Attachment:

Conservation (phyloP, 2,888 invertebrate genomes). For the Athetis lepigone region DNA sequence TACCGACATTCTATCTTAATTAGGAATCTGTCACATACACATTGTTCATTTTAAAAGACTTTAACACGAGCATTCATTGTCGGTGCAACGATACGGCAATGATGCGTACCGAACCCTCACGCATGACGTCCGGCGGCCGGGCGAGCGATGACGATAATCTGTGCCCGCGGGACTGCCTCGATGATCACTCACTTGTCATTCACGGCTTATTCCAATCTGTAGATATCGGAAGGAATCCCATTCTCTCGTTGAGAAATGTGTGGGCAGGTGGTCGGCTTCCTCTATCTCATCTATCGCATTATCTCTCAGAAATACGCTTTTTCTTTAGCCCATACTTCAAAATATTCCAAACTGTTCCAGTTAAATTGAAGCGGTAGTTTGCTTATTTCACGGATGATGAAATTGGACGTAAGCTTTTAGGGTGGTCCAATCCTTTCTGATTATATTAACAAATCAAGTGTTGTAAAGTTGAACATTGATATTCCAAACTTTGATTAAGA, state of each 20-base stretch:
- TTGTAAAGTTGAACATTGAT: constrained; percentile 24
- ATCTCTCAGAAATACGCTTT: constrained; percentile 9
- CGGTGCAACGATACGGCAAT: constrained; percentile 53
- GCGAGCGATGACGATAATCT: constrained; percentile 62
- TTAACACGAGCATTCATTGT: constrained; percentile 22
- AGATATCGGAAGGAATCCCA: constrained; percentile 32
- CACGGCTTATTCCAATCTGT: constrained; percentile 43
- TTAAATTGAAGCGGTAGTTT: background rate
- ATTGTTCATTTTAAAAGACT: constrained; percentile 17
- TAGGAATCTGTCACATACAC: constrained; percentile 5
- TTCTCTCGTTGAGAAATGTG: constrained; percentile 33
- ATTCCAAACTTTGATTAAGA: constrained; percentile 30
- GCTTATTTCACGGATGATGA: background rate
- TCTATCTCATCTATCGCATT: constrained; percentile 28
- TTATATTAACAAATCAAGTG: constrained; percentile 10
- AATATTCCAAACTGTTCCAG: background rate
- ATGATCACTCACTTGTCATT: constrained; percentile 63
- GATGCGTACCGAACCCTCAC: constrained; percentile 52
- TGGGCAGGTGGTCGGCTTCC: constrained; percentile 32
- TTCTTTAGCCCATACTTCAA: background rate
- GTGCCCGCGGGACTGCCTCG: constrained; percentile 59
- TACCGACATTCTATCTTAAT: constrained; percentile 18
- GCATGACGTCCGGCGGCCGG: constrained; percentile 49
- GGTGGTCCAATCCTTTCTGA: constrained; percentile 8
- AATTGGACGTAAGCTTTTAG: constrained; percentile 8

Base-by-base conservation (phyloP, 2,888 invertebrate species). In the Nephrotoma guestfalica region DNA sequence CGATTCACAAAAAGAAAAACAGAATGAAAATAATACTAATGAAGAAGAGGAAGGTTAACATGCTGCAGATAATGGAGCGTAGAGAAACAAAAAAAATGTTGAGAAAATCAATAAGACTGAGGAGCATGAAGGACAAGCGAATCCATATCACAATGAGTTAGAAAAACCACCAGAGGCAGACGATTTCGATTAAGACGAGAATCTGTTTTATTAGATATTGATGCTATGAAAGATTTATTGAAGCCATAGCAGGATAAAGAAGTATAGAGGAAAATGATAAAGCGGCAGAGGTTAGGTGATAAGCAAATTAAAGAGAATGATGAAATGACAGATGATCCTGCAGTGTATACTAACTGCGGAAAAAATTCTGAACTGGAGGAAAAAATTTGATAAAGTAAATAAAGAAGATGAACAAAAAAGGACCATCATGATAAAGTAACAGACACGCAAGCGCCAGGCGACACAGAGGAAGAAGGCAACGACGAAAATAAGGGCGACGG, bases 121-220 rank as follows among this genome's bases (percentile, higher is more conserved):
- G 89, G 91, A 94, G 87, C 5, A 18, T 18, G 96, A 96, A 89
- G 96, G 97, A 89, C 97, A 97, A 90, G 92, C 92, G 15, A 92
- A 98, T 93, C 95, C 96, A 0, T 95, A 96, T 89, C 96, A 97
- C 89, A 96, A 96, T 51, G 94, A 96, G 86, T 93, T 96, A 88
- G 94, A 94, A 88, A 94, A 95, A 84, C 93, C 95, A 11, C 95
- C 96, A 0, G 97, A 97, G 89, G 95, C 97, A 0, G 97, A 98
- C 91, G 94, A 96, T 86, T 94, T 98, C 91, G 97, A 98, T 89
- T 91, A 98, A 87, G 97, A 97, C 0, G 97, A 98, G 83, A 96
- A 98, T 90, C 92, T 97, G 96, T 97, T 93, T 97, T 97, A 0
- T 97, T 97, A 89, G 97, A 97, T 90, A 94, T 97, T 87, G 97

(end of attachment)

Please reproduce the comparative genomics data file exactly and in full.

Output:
Conservation (phyloP, 2,888 invertebrate genomes). For the Athetis lepigone region DNA sequence TACCGACATTCTATCTTAATTAGGAATCTGTCACATACACATTGTTCATTTTAAAAGACTTTAACACGAGCATTCATTGTCGGTGCAACGATACGGCAATGATGCGTACCGAACCCTCACGCATGACGTCCGGCGGCCGGGCGAGCGATGACGATAATCTGTGCCCGCGGGACTGCCTCGATGATCACTCACTTGTCATTCACGGCTTATTCCAATCTGTAGATATCGGAAGGAATCCCATTCTCTCGTTGAGAAATGTGTGGGCAGGTGGTCGGCTTCCTCTATCTCATCTATCGCATTATCTCTCAGAAATACGCTTTTTCTTTAGCCCATACTTCAAAATATTCCAAACTGTTCCAGTTAAATTGAAGCGGTAGTTTGCTTATTTCACGGATGATGAAATTGGACGTAAGCTTTTAGGGTGGTCCAATCCTTTCTGATTATATTAACAAATCAAGTGTTGTAAAGTTGAACATTGATATTCCAAACTTTGATTAAGA, state of each 20-base stretch:
- TTGTAAAGTTGAACATTGAT: constrained; percentile 24
- ATCTCTCAGAAATACGCTTT: constrained; percentile 9
- CGGTGCAACGATACGGCAAT: constrained; percentile 53
- GCGAGCGATGACGATAATCT: constrained; percentile 62
- TTAACACGAGCATTCATTGT: constrained; percentile 22
- AGATATCGGAAGGAATCCCA: constrained; percentile 32
- CACGGCTTATTCCAATCTGT: constrained; percentile 43
- TTAAATTGAAGCGGTAGTTT: background rate
- ATTGTTCATTTTAAAAGACT: constrained; percentile 17
- TAGGAATCTGTCACATACAC: constrained; percentile 5
- TTCTCTCGTTGAGAAATGTG: constrained; percentile 33
- ATTCCAAACTTTGATTAAGA: constrained; percentile 30
- GCTTATTTCACGGATGATGA: background rate
- TCTATCTCATCTATCGCATT: constrained; percentile 28
- TTATATTAACAAATCAAGTG: constrained; percentile 10
- AATATTCCAAACTGTTCCAG: background rate
- ATGATCACTCACTTGTCATT: constrained; percentile 63
- GATGCGTACCGAACCCTCAC: constrained; percentile 52
- TGGGCAGGTGGTCGGCTTCC: constrained; percentile 32
- TTCTTTAGCCCATACTTCAA: background rate
- GTGCCCGCGGGACTGCCTCG: constrained; percentile 59
- TACCGACATTCTATCTTAAT: constrained; percentile 18
- GCATGACGTCCGGCGGCCGG: constrained; percentile 49
- GGTGGTCCAATCCTTTCTGA: constrained; percentile 8
- AATTGGACGTAAGCTTTTAG: constrained; percentile 8

Base-by-base conservation (phyloP, 2,888 invertebrate species). In the Nephrotoma guestfalica region DNA sequence CGATTCACAAAAAGAAAAACAGAATGAAAATAATACTAATGAAGAAGAGGAAGGTTAACATGCTGCAGATAATGGAGCGTAGAGAAACAAAAAAAATGTTGAGAAAATCAATAAGACTGAGGAGCATGAAGGACAAGCGAATCCATATCACAATGAGTTAGAAAAACCACCAGAGGCAGACGATTTCGATTAAGACGAGAATCTGTTTTATTAGATATTGATGCTATGAAAGATTTATTGAAGCCATAGCAGGATAAAGAAGTATAGAGGAAAATGATAAAGCGGCAGAGGTTAGGTGATAAGCAAATTAAAGAGAATGATGAAATGACAGATGATCCTGCAGTGTATACTAACTGCGGAAAAAATTCTGAACTGGAGGAAAAAATTTGATAAAGTAAATAAAGAAGATGAACAAAAAAGGACCATCATGATAAAGTAACAGACACGCAAGCGCCAGGCGACACAGAGGAAGAAGGCAACGACGAAAATAAGGGCGACGG, bases 121-220 rank as follows among this genome's bases (percentile, higher is more conserved):
- G 89, G 91, A 94, G 87, C 5, A 18, T 18, G 96, A 96, A 89
- G 96, G 97, A 89, C 97, A 97, A 90, G 92, C 92, G 15, A 92
- A 98, T 93, C 95, C 96, A 0, T 95, A 96, T 89, C 96, A 97
- C 89, A 96, A 96, T 51, G 94, A 96, G 86, T 93, T 96, A 88
- G 94, A 94, A 88, A 94, A 95, A 84, C 93, C 95, A 11, C 95
- C 96, A 0, G 97, A 97, G 89, G 95, C 97, A 0, G 97, A 98
- C 91, G 94, A 96, T 86, T 94, T 98, C 91, G 97, A 98, T 89
- T 91, A 98, A 87, G 97, A 97, C 0, G 97, A 98, G 83, A 96
- A 98, T 90, C 92, T 97, G 96, T 97, T 93, T 97, T 97, A 0
- T 97, T 97, A 89, G 97, A 97, T 90, A 94, T 97, T 87, G 97